As predicted in Cisco’s World of Many Clouds vision, organizations are finding themselves with a wealth of cloud services choices from a multitude of cloud vendors. For example, research conducted by Cisco’s IBSG consulting organization found that SMBs are significantly increasing their spend on SaaS services. Between 2011 and 2013 SMBs between 5 and 249 employees will increase the portion of their IT spend allocated to hosted or subscriptions technology services by 2.6X.Similarly, recent research from Parallels has found that SMB’s used 4 cloud services each on average in 2012 and are predicted to use 7 cloud services each by 2015. Read More »
Colleges and universities are being challenged to transform the way they deliver their traditional roles of teaching and research. Today’s education leaders are capitalizing on new technologies to enable innovative instructional and research models that are shaping the future of higher education. Please join us on March 19 (Americas and EMEA) and March 20 (Asia-Pacific), for the Cisco Virtual Forum for Education Leaders, to hear directly from innovative educators who are at the leading edge of reinventing higher education.
With escalating travel costs and limited budgets, professors, IT staff and administrative leaders have limited opportunities to attend global conferences. That is why Cisco is pleased to present this free global conference that higher education leaders can attend from the convenience of their desktop or mobile device.
The agenda features a breakout track dedicated to higher education, with 4 dynamic sessions by 6 distinguished speakers, that will focus on innovative strategies and practical solutions for next generation teaching and research.
Domain 7 in our Cisco Domain TenSM framework for data center transformation is what we call “Platform”. More specifically, this term refers to the “software platform” upon which your business applications will run. In short, this area is where we examine operating systems, databases and other types of middleware and help you figure out your strategy, architectural decisions and implementation plans in these areas, to help you drive a more successful cloud or data center project. Let’s discuss this area in more detail.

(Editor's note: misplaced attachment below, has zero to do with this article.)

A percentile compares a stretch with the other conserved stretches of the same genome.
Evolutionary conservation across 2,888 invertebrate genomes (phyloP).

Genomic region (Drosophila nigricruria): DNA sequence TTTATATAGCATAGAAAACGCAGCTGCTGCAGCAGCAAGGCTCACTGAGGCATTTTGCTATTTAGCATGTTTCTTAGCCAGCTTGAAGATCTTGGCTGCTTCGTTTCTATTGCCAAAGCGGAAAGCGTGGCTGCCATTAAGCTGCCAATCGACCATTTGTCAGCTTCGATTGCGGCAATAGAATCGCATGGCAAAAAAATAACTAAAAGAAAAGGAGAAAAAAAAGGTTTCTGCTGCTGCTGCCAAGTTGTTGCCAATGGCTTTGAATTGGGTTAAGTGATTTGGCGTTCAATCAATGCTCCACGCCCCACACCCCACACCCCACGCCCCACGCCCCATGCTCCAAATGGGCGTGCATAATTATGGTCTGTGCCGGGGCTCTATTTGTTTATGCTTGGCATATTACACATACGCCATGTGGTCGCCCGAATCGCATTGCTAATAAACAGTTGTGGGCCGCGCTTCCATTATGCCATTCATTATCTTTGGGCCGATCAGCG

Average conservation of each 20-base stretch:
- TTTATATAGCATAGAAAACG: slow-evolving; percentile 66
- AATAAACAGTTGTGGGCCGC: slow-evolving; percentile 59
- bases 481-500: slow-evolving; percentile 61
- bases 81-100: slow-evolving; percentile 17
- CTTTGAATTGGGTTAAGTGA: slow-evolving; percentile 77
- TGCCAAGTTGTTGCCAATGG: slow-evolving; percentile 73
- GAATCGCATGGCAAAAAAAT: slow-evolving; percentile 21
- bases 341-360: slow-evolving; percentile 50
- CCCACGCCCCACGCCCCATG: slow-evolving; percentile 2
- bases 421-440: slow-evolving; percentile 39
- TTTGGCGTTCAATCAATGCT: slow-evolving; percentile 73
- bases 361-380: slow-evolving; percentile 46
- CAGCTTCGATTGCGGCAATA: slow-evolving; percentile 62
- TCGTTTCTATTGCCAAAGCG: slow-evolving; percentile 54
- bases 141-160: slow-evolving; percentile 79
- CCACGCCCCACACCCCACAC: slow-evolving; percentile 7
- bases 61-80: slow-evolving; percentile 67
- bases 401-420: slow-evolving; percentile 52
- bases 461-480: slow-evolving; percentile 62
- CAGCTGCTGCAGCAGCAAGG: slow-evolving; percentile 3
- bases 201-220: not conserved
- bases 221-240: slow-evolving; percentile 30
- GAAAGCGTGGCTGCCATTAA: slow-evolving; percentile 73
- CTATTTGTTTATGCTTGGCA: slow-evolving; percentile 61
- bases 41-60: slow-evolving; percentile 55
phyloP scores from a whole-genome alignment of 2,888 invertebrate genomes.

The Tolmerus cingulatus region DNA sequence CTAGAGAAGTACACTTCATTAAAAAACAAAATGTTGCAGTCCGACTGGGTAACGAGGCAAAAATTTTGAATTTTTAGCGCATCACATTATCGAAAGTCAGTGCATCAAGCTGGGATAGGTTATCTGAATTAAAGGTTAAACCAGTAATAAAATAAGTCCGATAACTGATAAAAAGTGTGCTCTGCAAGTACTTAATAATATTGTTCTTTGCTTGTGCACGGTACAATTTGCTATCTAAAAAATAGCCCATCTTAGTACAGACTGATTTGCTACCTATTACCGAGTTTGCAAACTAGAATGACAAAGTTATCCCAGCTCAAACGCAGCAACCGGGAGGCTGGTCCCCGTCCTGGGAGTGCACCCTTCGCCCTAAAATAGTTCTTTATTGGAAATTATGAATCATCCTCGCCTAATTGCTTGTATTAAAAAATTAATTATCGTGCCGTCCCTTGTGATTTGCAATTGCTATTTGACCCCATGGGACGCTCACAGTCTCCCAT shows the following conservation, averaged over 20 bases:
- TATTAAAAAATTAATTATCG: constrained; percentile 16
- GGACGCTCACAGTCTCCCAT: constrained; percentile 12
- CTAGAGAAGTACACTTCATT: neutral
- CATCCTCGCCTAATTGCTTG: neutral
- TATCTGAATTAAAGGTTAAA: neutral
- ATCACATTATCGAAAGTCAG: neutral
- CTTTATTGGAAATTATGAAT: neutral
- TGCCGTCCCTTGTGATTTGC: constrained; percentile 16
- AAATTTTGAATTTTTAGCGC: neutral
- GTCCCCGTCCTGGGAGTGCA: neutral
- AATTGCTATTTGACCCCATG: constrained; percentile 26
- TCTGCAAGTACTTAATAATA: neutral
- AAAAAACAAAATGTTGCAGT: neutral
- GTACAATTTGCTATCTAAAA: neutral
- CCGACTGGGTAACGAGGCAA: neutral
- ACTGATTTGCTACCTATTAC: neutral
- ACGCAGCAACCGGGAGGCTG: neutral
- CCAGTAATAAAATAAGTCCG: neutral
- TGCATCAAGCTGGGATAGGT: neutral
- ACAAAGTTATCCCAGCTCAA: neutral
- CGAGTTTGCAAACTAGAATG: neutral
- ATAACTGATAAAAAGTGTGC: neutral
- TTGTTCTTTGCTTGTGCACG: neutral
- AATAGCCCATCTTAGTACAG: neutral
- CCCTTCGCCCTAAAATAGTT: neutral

First, though, if you are new to the Cisco Domain Ten, please check out my “Cisco Domain Ten: The Story So Far” summary blog I published recently. Additionally, earlier this week, we ran a public webinar, where some of my colleagues in the Cisco Data Center and Cloud Services team gave their perspectives on Cisco Domain Ten. If you missed this and their very practical insights, please do catch up on the Cisco Domain Ten webinar recording.
The so-called “data deluge” shows no signs of abating anytime soon. Facebook, for example, has more than 2.5 billion pieces of content and ingests more than 500 terabytes of new content daily. Mobile devices are driving this growth of data. The global proliferation of devices estimated to reach 10 billion by 2017—or 1.4 times the number of people on the planet. As a result mobile-data traffic is exploding. The recently released Cisco Visual Networking Index (VNI) predicts that global mobile-data traffic will increase 13-fold from 2012 to 2017, reaching 11.2 exabytes per month.
But along with the challenges inherent to this tsunami of data, opportunities abound for monetizing and optimizing information. All of those new mobile consumers—in developed and emerging markets alike—will demand enhanced Connected Life experiences that will be newer, better, and more personalized. Data is the “new oil” that will fuel this opportunity. Networks and the Internet have a critical role to play in the future of Big Data. First, they are the collectors and disseminators of data, gathering it from the millions of Internet-enabled devices, applications, and sensors, then storing it in the right place for analysis and further action. Second, they are creators of critical information on location, presence, device type, application, and more. Read More »